Matthewonlive and let's fly

Alaska Airlines Migrates to Electronic Upgrades, Adds Restrictions

Upgrading on Alaska Airlines is always a pleasure--and often free. You see, the airline issues paper upgrade certificates to elites that can be transferred to anyone and applied over the phone to any fare class, as long as there is upgrade inventory available. That means I can book a highly discounted ticket from Los Angeles to Washington National on Alaska's non-stop flight, then immediately call in and reserve an upgrade.

When an upgrade is applied, you cannot check-in online or at an airport kiosk, you must see an airport agent who is supposed to collect the paper upgrade coupon, about one inch by three inches (I've lost a few of them over the years...). The thing is, they often neglected to collect them. That translated to a free upgrade.

Alaska no doubt knew what was going on and in order to curtail "complimentary" upgrades, save printing costs, and theoretically streamline the upgrade process, guest upgrades will now be issued electronically. Here's some details directly from Alaska:

In October, 2011, search filters will be added to alaskaair.com to enable you to see Guest Upgrade eligible fares* and Guest Upgrade availability.

Once you have purchased an eligible ticket, you may request upgrades, if available, by using the electronic Guest Upgrade code. As an MVP® Gold, if you are logged into your My Account profile, your active codes will be automatically entered into the appropriate field. If you have given your code to a friend or family member, they will need to enter the code manually.

If you have any questions regarding the new Guest Upgrades, please call us at the MVP® Gold Desk or the Alaska Airlines Reservations call center at 1-800-ALASKAAIR or 1-800-252-7522.

*Flights booked in G or T classes of service are not eligible for an Electronic Guest Upgrade.

Electronic Guest Upgrade Rules

  • Guest Upgrades are booked into "U" class of service and are subject to availability as "U" class may not be available on all flights.
  • "U" Class must be available at the time of the upgrade request. Waitlisting is not available.
  • Tickets purchased in G or T fares are not eligible for Electronic Guest Upgrades (please select "Guest Upgrade" from the "Optional Upgradeable Fares" list when shopping at alaskaair.com to view eligible fares for your itinerary)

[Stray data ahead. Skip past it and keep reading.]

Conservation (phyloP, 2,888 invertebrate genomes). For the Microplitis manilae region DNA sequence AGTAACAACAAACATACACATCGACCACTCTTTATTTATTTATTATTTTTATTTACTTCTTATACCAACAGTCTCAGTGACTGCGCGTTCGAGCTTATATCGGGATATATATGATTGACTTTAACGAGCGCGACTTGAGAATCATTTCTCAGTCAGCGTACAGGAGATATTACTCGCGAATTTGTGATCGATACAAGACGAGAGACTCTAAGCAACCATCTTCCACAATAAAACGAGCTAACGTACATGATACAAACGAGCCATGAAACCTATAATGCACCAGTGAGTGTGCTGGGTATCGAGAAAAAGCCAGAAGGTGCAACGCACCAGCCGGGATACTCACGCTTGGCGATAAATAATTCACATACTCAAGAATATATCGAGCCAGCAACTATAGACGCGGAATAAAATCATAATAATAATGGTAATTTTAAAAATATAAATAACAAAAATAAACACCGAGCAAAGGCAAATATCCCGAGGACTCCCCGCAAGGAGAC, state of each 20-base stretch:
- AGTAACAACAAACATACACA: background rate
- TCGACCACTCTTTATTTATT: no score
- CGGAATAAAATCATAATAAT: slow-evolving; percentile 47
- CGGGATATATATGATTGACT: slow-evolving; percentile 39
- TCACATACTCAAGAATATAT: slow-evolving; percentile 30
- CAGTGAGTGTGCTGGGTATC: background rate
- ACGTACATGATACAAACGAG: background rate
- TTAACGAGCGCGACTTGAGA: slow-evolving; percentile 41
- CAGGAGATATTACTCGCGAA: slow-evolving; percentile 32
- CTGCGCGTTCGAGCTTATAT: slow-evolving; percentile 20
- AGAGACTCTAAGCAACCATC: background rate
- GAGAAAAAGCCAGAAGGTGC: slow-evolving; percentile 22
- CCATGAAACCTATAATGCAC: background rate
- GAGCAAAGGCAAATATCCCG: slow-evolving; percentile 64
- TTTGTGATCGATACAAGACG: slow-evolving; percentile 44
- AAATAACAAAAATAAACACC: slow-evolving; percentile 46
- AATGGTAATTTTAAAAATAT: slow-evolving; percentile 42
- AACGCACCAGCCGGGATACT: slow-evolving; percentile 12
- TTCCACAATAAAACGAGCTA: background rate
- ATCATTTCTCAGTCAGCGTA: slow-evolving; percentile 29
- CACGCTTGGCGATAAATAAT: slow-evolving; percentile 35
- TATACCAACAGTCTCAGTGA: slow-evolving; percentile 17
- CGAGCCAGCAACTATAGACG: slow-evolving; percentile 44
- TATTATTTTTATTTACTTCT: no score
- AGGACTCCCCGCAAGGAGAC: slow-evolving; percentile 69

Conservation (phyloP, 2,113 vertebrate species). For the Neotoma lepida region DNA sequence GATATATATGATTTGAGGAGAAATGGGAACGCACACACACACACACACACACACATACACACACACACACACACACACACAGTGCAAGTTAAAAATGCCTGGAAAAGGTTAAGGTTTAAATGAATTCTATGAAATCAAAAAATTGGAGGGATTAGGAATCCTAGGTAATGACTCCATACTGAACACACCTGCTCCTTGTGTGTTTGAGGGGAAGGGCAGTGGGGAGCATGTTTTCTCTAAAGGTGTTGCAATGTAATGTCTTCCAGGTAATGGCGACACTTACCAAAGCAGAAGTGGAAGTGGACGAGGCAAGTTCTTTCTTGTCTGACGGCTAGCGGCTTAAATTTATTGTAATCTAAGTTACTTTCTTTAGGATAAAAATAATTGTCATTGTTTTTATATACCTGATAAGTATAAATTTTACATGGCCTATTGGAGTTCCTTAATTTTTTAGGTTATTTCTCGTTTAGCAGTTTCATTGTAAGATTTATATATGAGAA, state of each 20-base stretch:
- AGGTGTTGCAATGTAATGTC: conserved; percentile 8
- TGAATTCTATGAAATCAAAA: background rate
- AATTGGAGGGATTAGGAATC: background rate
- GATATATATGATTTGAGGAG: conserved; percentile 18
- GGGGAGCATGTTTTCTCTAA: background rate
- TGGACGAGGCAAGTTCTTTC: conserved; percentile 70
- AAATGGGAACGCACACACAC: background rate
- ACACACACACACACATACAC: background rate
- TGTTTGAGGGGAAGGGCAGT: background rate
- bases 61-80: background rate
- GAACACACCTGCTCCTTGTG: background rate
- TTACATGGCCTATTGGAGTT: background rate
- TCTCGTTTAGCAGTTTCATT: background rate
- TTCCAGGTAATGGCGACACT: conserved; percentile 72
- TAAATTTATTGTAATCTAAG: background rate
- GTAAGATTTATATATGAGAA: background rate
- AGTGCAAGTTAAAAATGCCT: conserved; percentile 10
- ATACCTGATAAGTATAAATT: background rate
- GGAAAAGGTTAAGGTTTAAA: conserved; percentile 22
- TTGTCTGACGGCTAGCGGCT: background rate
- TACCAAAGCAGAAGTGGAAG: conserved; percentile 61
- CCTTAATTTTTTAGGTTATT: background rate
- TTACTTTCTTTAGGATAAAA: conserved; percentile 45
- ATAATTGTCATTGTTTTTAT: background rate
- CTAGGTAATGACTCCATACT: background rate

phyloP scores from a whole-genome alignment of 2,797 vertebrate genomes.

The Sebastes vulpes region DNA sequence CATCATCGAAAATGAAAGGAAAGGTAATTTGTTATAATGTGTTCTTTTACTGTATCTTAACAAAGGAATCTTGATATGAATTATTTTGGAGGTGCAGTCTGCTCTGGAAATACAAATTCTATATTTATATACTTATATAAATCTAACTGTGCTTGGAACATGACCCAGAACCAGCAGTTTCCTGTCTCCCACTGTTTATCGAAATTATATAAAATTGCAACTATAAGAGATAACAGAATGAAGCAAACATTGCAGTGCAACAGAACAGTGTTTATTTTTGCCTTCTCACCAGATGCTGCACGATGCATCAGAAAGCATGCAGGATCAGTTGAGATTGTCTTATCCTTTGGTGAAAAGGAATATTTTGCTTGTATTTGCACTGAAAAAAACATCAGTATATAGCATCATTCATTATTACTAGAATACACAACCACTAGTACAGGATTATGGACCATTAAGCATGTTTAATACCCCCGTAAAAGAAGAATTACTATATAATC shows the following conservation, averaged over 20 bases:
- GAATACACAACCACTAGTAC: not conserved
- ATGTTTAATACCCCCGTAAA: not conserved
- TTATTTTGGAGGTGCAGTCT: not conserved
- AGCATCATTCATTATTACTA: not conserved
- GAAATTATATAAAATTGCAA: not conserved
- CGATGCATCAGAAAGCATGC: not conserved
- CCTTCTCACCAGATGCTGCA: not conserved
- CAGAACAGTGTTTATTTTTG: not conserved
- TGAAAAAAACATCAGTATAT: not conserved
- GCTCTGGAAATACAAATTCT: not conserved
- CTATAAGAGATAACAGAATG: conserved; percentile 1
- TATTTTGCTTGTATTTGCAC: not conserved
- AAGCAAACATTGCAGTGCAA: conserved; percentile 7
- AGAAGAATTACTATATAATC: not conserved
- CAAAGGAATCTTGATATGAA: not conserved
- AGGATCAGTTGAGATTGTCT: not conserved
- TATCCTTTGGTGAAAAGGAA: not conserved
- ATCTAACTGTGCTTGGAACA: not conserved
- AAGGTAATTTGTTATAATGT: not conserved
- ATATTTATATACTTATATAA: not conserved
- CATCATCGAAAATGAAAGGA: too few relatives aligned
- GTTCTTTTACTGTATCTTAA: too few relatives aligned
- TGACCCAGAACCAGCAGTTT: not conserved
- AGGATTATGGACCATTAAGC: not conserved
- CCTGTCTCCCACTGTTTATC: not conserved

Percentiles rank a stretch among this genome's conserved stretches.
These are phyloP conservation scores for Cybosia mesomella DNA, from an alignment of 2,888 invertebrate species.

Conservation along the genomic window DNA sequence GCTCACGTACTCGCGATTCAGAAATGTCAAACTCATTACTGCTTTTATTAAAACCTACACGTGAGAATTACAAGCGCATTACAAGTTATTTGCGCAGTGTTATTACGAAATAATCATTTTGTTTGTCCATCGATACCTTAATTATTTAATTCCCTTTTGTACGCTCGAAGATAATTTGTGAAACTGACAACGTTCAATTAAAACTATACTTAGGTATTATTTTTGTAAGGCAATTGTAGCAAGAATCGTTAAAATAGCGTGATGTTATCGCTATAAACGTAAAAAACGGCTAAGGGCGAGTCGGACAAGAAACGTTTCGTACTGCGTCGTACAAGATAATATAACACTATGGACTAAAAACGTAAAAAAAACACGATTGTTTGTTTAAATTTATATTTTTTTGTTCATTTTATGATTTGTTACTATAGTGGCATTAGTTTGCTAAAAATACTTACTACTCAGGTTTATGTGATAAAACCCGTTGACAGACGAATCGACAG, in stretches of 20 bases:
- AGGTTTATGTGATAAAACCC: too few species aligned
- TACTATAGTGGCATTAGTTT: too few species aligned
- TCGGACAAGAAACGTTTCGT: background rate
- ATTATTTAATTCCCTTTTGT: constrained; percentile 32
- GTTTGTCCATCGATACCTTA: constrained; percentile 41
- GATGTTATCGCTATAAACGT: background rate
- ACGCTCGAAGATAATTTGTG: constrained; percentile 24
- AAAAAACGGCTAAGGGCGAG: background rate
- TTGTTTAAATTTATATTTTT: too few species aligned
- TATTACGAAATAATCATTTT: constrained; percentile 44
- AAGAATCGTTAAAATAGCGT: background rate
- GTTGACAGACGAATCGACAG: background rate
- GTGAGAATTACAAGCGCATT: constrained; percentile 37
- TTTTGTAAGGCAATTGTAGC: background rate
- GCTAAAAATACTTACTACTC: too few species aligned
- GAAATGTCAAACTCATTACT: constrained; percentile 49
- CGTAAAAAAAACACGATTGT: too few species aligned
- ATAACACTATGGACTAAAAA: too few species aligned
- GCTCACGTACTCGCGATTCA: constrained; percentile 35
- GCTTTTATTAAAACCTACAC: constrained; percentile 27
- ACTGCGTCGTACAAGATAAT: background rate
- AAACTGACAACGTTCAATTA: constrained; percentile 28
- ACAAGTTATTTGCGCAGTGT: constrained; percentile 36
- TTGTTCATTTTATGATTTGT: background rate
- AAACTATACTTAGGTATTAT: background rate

• Electronic Guest Upgrades are not available when traveling on an award ticket, including the Money & Miles award.
  • Each Electronic Guest Upgrade is valid for one-way travel for one person. Connecting flights must have no more than a 4 hour stopover between them.
  • Electronic Guest Upgrades may not be used as a placeholder for a Complimentary Upgrade by an Elite Level member. Once a Guest Upgrade has been processed, you may not remove it in order to be placed on the upgrade request queue, upgrade waitlist, or receive a Complimentary Upgrade based on Elite Level
  • Electronic Guest Upgrades are transferable but may not be bartered, bought, sold.

Of particular note is the new fare class restriction on these upgrades. G or T, the two cheapest fare classes will no longer be eligible for upgrades. In the future, if you intend to apply an upgrade you will need to choose "Guest Upgrade" when searching for flight availability and the search results will bypass the two ineligible fare classes.

Additionally, once you confirm an upgrade, it is set in stone--no playing the "cancel the upgrade if upgrade space remains and I can get a complimentary upgrade instead" game that many play on United and American. This makes sense, though I would hope there will be a little flexibility for special circumstances.

Upgrades still cannot be waitlisted--there must be space in "U" class to confirm an upgrade. While Alaska gives its first class passengers access to their Board Room airport lounges, upgraded economy tickets will still not have access.

The changes to Alaska's upgrade program are perfectly reasonable and have been expected for years. I do not like to see the fare class restriction, but I also do not mind paying an extra $50-100 for a transcon upgrade.

This content is not provided or commissioned by the company whose products are featured on this site. Any opinions, reviews, analyses, or evaluations provided here are those of the author's alone, and have not been reviewed, approved or otherwise endorsed by the Advertiser. This site may be compensated through the Advertiser's affiliate programs.

Comments

Leave a Comment

Your email address will not be published.

e.g. http://www.example.com/